Gringa Invasion

While she passes most of her time in Chalatenango proper where her family lives, and Soyapango where Carlos’s childhood home is – Suegra sometimes goes to visit her childhood home which is in a town in the mountains of Chalatenango called San Luis del Carmen.

I visited there one afternoon when we went to El Salvador. Against all my gringa instincts which screamed that I needed a seat belt, I rode in the back of a Tío’s pickup truck with my then one year old baby. They threw cushions from the sofa in to make the ride more comfortable. We rode up, up, up, stopped for some bony looking cattle to cross the road, and then up, up, up some more. San Luis del Carmen was very quiet. There was a pretty white church, typical Salvadoran-style cement block homes lining the road, the ever present chuchos aguacateros (street dogs), and a small store selling soda en bolsas and snacks.

A typical Salvadoran-style house. “DIOS ES AMOR” means & “God is love”
chucho aguacatero (street dog) that followed us
A little store selling snacks, etc.
Carlos enjoying a bag of orange soda and a snack.

Suegra’s modest childhood home has been kept in good repair despite being over 50 years old, though no one inhabits it. The home sits on a fair amount of land – the trees in the backyard are heavy with coffee beans.

That is how I remember San Luis del Carmen, so I was surprised when Suegra told me there are a lot of gringas there now – “jovenes, chelitas, americanas – como vos!” she says, though I imagine they are younger than me – maybe Peace Corp. volunteers or missionaries. She says they are pairing up with young Salvadoran men, (she emphasizes that they are dark-skinned country boys – “pero puro del campo!” she says, as if this made it more shocking, which to me it isn’t. Country boys have their charm though I married a city boy.)

Suegra went to San Luis during the feast day in December. During the festival, the town traditionally picks a “reina” (queen) … This year, the reina was one of the gringas.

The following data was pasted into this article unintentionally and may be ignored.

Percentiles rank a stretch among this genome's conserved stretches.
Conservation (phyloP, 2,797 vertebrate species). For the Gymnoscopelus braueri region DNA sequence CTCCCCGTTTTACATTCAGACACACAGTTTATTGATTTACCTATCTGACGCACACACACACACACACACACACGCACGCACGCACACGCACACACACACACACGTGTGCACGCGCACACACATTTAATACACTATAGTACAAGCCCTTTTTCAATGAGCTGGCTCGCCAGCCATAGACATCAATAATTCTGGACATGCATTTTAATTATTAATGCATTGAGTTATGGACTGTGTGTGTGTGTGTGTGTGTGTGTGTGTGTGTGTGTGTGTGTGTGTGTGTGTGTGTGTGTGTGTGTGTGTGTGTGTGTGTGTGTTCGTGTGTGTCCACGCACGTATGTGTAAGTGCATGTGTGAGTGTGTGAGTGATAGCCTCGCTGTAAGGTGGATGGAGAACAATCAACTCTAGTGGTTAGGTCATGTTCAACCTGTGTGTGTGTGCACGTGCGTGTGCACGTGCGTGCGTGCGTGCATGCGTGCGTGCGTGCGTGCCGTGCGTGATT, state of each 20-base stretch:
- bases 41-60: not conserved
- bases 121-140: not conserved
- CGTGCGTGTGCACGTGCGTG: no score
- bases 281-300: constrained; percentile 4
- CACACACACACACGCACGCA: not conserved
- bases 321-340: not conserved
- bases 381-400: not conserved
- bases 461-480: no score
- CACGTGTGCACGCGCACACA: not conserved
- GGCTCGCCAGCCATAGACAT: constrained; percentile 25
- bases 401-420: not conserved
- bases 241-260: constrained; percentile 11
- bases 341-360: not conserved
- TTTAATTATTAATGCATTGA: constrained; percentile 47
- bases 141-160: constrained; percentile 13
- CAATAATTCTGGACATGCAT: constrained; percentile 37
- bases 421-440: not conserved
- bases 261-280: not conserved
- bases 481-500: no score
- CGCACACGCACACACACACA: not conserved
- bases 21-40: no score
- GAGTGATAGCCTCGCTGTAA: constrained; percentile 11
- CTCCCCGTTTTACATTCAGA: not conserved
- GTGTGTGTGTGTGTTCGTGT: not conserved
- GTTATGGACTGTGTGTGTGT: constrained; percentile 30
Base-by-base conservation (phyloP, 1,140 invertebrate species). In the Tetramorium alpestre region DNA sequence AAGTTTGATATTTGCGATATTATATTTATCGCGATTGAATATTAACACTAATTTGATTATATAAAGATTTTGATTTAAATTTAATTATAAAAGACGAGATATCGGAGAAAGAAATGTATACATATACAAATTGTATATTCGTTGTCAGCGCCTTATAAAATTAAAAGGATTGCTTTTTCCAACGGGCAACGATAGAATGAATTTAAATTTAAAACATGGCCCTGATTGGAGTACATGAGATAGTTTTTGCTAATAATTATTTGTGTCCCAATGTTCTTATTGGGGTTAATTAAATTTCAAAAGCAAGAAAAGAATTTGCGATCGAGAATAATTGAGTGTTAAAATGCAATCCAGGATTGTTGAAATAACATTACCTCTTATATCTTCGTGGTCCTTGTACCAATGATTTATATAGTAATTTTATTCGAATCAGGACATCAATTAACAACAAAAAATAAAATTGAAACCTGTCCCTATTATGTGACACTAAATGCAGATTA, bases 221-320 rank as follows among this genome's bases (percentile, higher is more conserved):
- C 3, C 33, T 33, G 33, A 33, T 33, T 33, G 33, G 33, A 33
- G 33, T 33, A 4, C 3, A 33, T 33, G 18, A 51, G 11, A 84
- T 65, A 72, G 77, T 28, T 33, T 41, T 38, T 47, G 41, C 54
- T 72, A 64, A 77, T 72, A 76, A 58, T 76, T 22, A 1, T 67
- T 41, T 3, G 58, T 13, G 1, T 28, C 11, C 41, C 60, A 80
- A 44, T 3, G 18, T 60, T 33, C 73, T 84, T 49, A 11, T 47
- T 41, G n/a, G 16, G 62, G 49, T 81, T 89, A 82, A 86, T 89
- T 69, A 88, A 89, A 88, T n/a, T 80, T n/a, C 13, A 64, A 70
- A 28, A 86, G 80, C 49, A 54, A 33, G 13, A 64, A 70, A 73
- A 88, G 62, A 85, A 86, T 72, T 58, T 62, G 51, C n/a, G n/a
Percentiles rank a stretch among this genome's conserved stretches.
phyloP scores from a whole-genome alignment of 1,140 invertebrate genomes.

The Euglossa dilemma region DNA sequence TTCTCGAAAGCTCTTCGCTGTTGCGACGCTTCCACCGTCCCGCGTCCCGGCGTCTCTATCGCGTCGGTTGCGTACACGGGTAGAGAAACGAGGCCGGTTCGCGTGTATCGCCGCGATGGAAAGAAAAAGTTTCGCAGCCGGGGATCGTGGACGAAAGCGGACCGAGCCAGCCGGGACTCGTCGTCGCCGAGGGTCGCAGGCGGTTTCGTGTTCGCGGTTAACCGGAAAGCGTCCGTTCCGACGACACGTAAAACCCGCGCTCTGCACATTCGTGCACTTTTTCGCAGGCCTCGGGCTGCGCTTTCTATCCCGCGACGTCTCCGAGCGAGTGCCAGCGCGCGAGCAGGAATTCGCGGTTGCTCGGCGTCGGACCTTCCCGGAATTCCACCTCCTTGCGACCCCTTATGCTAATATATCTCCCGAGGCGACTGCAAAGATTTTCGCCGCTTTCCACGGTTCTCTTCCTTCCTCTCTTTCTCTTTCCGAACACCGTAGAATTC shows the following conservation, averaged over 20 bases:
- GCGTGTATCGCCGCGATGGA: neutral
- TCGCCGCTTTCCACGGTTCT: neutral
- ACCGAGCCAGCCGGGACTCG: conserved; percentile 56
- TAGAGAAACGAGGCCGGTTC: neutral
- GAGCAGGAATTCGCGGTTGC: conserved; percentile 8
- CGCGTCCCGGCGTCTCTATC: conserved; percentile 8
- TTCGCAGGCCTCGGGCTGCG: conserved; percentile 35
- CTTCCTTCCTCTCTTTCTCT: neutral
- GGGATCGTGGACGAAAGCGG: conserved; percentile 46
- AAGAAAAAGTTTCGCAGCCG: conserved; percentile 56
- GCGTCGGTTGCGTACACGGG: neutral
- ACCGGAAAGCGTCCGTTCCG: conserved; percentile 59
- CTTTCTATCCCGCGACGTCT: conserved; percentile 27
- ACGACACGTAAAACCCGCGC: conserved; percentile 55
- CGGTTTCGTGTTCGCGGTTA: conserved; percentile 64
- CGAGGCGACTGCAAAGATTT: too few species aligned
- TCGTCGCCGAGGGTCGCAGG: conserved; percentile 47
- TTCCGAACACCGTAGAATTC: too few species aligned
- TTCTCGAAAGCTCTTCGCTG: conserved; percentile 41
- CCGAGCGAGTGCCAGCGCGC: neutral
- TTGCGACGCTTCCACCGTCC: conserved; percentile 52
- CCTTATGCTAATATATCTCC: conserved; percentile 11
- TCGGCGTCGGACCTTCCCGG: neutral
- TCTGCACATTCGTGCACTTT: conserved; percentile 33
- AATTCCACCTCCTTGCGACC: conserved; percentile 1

I’m not quite sure what to make of this. I’m fascinated by the idea of an entire village that ten years from now may be made up of families that resemble my own. Part of me wonders if these girls know what they’re getting into. It’s one thing to marry a Salvadoran who has immigrated here – but quite another to marry a Salvadoran in El Salvador. My mind swirls with the compromises, sacrifices, and struggles they will face. Culture shock. Language barriers. Machismo. They are on his turf. They are on their suegra’s turf. As romantic as it appears on the outside, the situation raises many concerns.

Honestly, I do laugh a little imaging the phone calls home. The parents expect information about when to pick their precious daughters up at the airport now that their volunteer assignment has come to an end. Instead, their daughter’s voice sounding farther away than ever says, “Mom, Dad, I met someone here. I’m staying in El Salvador and getting married!” … Those poor gringo parents! …And then imagine when the parents go to El Salvador for the wedding. Will there be tears of joy or tears of sheer terror for what their daughter has done? (Oh wait, I’m just having flashbacks to my own wedding…jiji…)